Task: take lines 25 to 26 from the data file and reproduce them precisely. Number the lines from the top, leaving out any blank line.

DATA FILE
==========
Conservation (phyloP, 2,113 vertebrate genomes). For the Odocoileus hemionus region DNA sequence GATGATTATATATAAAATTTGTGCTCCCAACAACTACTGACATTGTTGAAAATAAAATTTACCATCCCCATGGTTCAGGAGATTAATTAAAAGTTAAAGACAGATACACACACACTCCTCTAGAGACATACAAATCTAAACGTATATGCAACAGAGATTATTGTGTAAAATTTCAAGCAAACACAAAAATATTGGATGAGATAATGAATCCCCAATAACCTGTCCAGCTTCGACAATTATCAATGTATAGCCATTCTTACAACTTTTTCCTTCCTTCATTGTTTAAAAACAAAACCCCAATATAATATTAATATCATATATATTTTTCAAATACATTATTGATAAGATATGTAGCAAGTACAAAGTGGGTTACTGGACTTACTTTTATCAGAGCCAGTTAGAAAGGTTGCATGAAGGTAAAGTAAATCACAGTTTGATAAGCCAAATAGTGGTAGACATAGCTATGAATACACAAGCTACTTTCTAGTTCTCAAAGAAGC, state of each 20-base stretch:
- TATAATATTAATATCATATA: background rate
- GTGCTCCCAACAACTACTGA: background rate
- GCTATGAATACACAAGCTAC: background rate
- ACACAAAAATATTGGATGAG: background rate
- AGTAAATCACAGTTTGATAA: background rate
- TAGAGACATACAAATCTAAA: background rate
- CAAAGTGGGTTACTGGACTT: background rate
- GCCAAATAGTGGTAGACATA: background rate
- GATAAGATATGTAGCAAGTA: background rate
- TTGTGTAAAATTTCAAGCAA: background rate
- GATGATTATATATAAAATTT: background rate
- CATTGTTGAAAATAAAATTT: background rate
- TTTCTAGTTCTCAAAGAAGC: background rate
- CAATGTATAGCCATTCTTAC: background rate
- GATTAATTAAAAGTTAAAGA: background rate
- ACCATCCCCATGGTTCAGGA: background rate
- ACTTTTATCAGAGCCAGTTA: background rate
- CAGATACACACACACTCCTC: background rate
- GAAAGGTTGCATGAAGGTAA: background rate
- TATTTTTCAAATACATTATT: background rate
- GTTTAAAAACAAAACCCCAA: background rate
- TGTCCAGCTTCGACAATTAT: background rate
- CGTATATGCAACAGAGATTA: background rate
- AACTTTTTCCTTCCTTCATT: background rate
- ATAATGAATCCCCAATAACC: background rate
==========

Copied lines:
- AACTTTTTCCTTCCTTCATT: background rate
- ATAATGAATCCCCAATAACC: background rate